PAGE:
Running is a pain!

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79% of runners are injured annually.

If you or any of your friends are runners, chances are that you’ve found yourself talking about your injuries at some point.  These injuries aren’t caused purely by running, rather they are caused by running with faulty mechanics.

In our last post,we went over self-tests to see if you have the fundamental mobility and stability to run. In this post, we’re giving you an overview of some of the most infamous injuries associated with running.

Patellofemoral Pain Syndrome

Also known as “PFPS,” Patellofemoral Pain Syndrome results in pain around the kneecap, or patella.  The patella and femur have a specific tracking pattern as the knee moves through flexion and extension, and PFPS occurs when that tracking becomes faulty.  PFPS is typically a product of hip and/or calf weakness or poor tissue flexibility.  

Iliotibial Band Syndrome

Also known as “ITBS”  or “IT Band Syndrome,” Iliotibial Band Syndrome results in lateral knee pain and inflammation.  It occurs due to friction of the IT band rubbing against the lateral femoral condyle as the knee moves throughout the running gait cycle.  The friction of the band increases with poor flexibility and hip weakness.

Plantar Fasciitis

Plantar Fasciitis is inflammation of the plantar fascia; the tissue that runs along the bottom of the foot; resulting in heel and arch pain.  This is caused by poor ankle mobility resulting in improper mechanics.  It can occur with a “high” OR a “low” arch.  Runners typically feel less pain during their run, and an increase in pain at the end or after the run.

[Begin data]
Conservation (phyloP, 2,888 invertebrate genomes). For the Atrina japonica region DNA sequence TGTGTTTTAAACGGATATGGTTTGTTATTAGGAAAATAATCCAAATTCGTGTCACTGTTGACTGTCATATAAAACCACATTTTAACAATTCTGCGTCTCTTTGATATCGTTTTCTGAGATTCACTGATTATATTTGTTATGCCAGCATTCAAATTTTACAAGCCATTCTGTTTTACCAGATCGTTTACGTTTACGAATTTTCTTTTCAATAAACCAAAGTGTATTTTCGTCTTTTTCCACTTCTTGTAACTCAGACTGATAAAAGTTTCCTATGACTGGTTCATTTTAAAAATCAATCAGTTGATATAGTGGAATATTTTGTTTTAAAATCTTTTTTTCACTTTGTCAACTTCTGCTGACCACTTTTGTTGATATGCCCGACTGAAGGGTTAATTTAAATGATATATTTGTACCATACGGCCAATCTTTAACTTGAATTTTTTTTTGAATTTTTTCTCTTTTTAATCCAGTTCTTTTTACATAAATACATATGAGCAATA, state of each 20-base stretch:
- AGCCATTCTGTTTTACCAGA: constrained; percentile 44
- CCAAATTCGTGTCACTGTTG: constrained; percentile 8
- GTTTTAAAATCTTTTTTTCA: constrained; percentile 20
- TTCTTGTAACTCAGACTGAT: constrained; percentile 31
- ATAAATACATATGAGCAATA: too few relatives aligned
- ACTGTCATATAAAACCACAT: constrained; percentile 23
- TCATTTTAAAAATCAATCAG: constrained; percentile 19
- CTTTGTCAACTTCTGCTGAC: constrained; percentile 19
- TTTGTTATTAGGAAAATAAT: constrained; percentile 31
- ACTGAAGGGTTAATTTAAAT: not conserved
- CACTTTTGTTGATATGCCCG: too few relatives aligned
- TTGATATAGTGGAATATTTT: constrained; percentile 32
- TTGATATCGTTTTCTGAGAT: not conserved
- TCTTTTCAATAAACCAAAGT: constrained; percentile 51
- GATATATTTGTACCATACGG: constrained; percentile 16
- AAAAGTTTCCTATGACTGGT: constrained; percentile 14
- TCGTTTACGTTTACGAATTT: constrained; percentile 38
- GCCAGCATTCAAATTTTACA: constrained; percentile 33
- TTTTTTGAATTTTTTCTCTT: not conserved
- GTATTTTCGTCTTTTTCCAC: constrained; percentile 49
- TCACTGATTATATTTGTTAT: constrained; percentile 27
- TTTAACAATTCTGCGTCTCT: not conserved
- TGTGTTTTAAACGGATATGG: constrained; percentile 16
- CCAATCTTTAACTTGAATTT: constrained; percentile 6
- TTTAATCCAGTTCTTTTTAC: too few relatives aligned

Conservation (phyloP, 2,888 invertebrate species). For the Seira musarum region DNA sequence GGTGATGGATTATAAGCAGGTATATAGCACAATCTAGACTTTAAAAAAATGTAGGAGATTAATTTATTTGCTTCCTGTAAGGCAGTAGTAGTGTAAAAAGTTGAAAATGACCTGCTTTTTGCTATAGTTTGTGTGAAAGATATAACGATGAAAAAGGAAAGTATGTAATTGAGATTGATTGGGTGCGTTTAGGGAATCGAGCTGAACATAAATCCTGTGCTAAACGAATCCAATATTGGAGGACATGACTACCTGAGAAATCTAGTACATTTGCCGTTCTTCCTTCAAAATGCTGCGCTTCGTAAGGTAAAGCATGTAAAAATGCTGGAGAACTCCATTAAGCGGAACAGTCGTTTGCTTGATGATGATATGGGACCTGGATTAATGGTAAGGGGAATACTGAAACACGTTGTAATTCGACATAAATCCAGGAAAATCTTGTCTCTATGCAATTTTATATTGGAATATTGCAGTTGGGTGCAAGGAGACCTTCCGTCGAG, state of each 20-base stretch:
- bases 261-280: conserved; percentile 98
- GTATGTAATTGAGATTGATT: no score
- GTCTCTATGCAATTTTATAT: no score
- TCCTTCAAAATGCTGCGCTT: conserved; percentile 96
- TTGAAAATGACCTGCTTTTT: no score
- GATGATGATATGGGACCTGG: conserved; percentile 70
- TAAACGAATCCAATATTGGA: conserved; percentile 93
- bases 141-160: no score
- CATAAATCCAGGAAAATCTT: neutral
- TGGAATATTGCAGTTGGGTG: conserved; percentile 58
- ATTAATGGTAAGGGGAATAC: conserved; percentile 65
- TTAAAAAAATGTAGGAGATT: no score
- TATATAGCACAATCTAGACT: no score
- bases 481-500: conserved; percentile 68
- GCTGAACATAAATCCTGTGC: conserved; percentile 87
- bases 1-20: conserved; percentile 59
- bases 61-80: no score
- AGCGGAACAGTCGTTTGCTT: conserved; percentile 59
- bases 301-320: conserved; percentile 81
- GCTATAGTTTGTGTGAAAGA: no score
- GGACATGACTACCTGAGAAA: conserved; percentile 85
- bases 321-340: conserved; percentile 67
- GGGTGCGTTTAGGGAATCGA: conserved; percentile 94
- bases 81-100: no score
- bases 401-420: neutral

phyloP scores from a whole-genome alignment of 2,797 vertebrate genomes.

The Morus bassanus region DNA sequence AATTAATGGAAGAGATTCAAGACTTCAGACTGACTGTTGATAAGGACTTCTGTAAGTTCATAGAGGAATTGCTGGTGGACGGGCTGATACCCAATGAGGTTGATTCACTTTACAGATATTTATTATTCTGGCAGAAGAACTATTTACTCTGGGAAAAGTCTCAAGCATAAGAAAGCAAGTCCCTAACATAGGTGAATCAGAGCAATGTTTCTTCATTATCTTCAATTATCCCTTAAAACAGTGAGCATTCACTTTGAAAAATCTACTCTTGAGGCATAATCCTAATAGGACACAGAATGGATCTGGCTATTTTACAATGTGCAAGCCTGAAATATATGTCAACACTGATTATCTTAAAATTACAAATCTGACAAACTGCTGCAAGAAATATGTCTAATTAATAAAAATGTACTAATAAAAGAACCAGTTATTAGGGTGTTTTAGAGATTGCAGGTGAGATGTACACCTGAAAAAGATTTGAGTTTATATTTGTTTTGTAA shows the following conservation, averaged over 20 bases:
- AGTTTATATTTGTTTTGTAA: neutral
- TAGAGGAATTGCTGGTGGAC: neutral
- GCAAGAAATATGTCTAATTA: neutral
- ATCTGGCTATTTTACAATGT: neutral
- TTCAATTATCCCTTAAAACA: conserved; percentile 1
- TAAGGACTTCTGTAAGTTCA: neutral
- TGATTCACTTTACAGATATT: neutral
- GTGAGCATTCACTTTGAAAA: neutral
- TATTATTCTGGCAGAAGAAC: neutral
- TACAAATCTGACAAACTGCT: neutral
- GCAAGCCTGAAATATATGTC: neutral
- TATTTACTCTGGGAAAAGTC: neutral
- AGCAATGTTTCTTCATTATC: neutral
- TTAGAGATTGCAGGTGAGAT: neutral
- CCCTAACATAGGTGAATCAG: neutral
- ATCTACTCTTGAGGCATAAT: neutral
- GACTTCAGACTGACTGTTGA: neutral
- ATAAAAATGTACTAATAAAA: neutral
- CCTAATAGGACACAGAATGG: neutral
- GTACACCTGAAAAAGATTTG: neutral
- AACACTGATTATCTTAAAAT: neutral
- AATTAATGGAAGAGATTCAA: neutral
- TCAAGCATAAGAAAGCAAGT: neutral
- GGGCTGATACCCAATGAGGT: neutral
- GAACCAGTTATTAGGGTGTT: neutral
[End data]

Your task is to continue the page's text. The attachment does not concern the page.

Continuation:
Achilles Tendinopathy

Achilles tendonitis is an overuse of the Achilles Tendon; the tissue that joins your calf muscles to your heel.  This occurs due to poor tissue compliancy (either too compliant or not compliant enough) during the propulsion phase of gait.  Achilles Tendinopathy increases in individuals > 35 years of age due to changes in tissue compliancy.  

Low Back Pain

Low Back Pain can occur in runners for a multitude of reasons.  For example, poor hip extension can result in excess anterior pelvic tilt or pelvic rotation, and weak hip muscles can result in unilateral stress on intervertebral joints.  It is most frequently associated with improper posture and/or a lateral trunk lean.

All of these injuries and more can not only be resolved, but prevented with a proper analysis and evaluation done by one of our Doctors of Physical Therapy.

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